Hello, I'm Mark Pearson. The U.S. economy grew rapidly in the first quarter of 2006, but government reports this week suggest the expansion is slowing. *According to the Commerce Department, construction of new homes dropped by 7.8 percent in March, marking the fourth decline in the past six months. *Meanwhile, the Consumer Price Index rose four-tenths of one percent last month, up steeply from February. The hike reflects higher costs for everything from gasoline to clothes and lodging. *Core inflation, which does not include energy and food, rose by three tenths of one percent in March, its fastest pace in the past year. You needn't look any further than the nearest gas pump to know that prices are soaring. Crude oil prices set record highs this week, exceeding $75 per barrel on Friday. And the high cost of crude is driving up prices at the pump.
Demand for gasoline typically peaks in the summer. This year though, the Department of Energy is predicting supplies could be tight. Much of the government's concern is due to tight supplies of ethanol, which is needed in increasing amounts as refiners phase out rival oxygenate MTBE.
At a recent hearing on summer fuel prices, some U.S. Senators broached the question of easing tariffs on ethanol imports to help fill the potential gaps in domestic supplies. Imported ethanol currently is subject to two duties in the U.S. -- a 2.3 percent ad valorem tax and a secondary tariff of 54 cents per gallon. However, such legislative proposals are believed to face problems moving forward this election year due to the shorter calendar.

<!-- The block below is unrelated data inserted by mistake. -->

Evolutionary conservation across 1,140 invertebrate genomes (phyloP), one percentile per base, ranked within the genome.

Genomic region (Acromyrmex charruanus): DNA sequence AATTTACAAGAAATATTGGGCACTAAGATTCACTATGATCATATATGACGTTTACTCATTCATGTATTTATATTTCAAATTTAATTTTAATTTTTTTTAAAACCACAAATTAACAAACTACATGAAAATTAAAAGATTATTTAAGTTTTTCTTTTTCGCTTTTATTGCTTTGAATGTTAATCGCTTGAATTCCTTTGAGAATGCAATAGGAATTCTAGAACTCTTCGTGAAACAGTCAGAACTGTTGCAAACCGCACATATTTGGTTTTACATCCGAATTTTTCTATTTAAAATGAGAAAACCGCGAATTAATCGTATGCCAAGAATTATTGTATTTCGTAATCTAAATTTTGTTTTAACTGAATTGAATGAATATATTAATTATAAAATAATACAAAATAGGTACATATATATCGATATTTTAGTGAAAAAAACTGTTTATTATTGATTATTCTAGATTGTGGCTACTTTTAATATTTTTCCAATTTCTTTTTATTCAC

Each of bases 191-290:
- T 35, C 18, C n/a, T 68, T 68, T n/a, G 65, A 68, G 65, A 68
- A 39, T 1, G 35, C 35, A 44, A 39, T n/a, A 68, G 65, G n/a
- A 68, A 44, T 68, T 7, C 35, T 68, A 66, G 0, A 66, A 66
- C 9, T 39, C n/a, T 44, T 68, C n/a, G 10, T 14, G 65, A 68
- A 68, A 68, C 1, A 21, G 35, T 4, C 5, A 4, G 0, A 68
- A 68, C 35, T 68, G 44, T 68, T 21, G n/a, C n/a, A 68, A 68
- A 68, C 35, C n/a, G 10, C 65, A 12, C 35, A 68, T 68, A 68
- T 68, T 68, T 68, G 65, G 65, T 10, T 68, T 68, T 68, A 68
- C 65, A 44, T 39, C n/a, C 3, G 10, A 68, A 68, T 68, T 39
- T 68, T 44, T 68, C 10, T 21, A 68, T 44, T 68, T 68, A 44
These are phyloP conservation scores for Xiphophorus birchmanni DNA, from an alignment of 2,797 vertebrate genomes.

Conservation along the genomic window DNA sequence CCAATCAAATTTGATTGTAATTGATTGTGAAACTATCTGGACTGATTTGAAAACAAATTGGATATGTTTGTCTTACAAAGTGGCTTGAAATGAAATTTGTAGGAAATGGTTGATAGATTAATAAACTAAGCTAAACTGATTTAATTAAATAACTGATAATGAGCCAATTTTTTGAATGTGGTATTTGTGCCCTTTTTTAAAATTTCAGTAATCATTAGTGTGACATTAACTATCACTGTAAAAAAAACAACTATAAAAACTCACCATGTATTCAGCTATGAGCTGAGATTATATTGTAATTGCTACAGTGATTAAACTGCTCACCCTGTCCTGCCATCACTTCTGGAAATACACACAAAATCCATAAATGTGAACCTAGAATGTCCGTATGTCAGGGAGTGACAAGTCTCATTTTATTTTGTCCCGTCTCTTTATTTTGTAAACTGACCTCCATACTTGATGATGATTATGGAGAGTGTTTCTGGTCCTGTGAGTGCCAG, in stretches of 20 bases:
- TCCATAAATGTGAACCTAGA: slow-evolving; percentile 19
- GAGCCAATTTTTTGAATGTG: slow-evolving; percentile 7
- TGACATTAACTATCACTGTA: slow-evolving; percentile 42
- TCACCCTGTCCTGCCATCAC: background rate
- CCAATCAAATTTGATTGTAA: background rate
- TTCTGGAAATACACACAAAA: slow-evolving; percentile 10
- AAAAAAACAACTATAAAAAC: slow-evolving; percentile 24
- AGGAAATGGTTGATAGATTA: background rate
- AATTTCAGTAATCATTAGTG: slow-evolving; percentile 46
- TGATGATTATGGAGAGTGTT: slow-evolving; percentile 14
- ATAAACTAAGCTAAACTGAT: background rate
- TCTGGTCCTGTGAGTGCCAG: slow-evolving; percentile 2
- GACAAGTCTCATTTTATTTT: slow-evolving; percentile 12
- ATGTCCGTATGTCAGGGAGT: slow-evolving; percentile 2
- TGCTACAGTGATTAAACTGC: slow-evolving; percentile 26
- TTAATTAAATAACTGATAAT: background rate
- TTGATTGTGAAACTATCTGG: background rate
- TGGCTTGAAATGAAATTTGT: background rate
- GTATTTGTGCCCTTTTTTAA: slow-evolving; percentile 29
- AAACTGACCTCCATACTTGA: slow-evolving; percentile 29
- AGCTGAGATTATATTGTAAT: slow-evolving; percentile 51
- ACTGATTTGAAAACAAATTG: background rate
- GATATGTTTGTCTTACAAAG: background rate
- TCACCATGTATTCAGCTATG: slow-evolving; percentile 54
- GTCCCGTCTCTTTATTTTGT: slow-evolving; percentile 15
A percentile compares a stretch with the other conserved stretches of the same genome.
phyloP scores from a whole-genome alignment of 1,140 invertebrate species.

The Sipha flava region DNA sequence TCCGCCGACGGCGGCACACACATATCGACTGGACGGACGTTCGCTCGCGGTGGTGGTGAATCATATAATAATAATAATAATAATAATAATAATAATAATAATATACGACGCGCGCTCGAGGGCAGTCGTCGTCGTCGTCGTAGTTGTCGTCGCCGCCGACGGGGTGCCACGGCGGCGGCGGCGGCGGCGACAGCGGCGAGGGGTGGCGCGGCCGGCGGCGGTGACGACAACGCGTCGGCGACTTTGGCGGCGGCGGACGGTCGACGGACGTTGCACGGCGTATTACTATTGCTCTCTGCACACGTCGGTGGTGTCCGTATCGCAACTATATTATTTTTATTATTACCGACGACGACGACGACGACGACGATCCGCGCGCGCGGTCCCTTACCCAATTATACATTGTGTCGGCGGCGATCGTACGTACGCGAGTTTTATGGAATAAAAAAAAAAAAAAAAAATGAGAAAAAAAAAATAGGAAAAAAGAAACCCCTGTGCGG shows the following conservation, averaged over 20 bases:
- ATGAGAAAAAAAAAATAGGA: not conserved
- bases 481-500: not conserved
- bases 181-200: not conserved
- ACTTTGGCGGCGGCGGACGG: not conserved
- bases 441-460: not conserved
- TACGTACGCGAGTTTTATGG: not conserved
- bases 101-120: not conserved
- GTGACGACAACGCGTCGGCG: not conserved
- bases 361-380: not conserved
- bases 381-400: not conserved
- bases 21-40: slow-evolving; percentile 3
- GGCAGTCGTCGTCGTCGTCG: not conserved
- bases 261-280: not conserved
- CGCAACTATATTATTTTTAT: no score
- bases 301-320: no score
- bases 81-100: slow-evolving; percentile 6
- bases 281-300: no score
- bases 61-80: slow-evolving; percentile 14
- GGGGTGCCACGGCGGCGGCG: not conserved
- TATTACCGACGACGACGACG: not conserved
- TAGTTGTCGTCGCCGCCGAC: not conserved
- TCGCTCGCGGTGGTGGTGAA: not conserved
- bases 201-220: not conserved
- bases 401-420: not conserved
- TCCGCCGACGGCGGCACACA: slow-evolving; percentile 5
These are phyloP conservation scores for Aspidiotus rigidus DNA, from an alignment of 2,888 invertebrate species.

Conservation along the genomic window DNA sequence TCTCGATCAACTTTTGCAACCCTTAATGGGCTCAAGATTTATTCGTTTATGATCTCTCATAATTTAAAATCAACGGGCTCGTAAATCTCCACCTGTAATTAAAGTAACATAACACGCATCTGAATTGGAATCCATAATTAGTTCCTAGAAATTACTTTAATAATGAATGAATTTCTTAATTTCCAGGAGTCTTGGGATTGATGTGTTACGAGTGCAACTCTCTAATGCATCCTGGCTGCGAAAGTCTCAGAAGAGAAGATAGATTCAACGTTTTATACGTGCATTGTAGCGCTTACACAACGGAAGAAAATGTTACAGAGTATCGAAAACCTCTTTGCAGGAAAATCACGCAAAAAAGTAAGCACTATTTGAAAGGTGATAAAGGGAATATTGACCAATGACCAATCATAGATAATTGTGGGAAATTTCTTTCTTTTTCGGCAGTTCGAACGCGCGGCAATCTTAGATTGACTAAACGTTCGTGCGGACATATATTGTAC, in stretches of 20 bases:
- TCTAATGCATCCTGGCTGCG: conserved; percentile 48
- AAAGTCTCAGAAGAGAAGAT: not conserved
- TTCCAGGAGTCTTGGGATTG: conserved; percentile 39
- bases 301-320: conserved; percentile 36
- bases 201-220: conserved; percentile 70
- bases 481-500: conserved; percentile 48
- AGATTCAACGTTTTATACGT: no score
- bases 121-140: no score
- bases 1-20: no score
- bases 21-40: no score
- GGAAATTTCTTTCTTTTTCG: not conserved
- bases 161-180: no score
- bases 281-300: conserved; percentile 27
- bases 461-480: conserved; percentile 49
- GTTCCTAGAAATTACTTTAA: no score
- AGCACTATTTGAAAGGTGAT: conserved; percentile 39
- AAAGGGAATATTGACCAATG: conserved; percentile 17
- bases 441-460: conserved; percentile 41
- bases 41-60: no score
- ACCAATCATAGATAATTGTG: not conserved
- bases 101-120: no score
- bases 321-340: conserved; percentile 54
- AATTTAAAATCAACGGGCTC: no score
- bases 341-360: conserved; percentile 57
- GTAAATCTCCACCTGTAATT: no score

Agriculture and ethanol industry leaders maintain their will be enough of the renewable fuel. With 97 plants in operation and more than 100 million gallons of ethanol expected to be imported, they contend, there will be no shortage.
Anne Steckel, American Farm Bureau Federation: "We are increasing ethanol production facilities immensely. 33 new refineries are coming into play with nine in expansion. The future is very bright for ethanol, and our firms are doing all the right things."
Worries about Iran continue to lift oil prices. Traders are anxious that U.S. efforts to stop that country's suspected nuclear weapons program could lead to a disruption in Persian Gulf oil supplies. China also is a factor in the rising prices. As the world's fastest expanding economy continues to grow, Beijing's hunger for oil is affecting its position on Iran, and was high on the agenda for President Hu Jintao's visit to the White House this week.
President Bush has warned China against trying to "lock up" global supplies. In the interest of keeping their investment healthy with Iran, the Chinese have refused to support sanctions against the Middle Eastern country for defying the Security Council over its enrichment of uranium. In 2004, China used some 6.5 million barrels of oil a day and surpassed Japan as the world's second largest user of petroleum products. The U.S. is the largest user, consuming about 20 million barrels a day.